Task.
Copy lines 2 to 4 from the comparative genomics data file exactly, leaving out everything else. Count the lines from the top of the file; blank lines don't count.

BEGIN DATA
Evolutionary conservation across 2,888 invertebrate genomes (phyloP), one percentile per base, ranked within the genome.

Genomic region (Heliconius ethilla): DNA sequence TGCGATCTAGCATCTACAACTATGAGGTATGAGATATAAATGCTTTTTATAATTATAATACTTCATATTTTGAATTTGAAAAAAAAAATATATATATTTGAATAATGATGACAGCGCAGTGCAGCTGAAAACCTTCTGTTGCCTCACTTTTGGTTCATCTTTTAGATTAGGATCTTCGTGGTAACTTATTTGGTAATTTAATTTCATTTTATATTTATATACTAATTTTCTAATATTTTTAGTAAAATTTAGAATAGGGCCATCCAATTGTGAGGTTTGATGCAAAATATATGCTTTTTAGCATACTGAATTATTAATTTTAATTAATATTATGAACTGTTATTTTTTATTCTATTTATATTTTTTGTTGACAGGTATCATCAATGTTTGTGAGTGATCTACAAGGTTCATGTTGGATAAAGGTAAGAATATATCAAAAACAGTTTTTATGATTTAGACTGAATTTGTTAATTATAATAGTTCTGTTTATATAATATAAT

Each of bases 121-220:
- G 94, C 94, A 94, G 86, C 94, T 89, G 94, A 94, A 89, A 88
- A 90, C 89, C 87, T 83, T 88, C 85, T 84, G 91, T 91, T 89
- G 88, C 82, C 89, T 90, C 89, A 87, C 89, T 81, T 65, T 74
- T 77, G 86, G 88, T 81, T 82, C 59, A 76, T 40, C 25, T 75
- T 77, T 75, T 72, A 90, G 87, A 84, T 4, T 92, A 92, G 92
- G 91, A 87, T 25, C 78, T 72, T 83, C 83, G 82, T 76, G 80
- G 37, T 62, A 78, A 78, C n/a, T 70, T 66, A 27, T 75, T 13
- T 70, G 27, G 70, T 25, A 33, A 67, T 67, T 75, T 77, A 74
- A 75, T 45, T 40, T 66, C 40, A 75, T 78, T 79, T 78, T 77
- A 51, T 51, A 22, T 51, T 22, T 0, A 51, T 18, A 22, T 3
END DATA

Genomic region (Heliconius ethilla): DNA sequence TGCGATCTAGCATCTACAACTATGAGGTATGAGATATAAATGCTTTTTATAATTATAATACTTCATATTTTGAATTTGAAAAAAAAAATATATATATTTGAATAATGATGACAGCGCAGTGCAGCTGAAAACCTTCTGTTGCCTCACTTTTGGTTCATCTTTTAGATTAGGATCTTCGTGGTAACTTATTTGGTAATTTAATTTCATTTTATATTTATATACTAATTTTCTAATATTTTTAGTAAAATTTAGAATAGGGCCATCCAATTGTGAGGTTTGATGCAAAATATATGCTTTTTAGCATACTGAATTATTAATTTTAATTAATATTATGAACTGTTATTTTTTATTCTATTTATATTTTTTGTTGACAGGTATCATCAATGTTTGTGAGTGATCTACAAGGTTCATGTTGGATAAAGGTAAGAATATATCAAAAACAGTTTTTATGATTTAGACTGAATTTGTTAATTATAATAGTTCTGTTTATATAATATAAT

Each of bases 121-220:
- G 94, C 94, A 94, G 86, C 94, T 89, G 94, A 94, A 89, A 88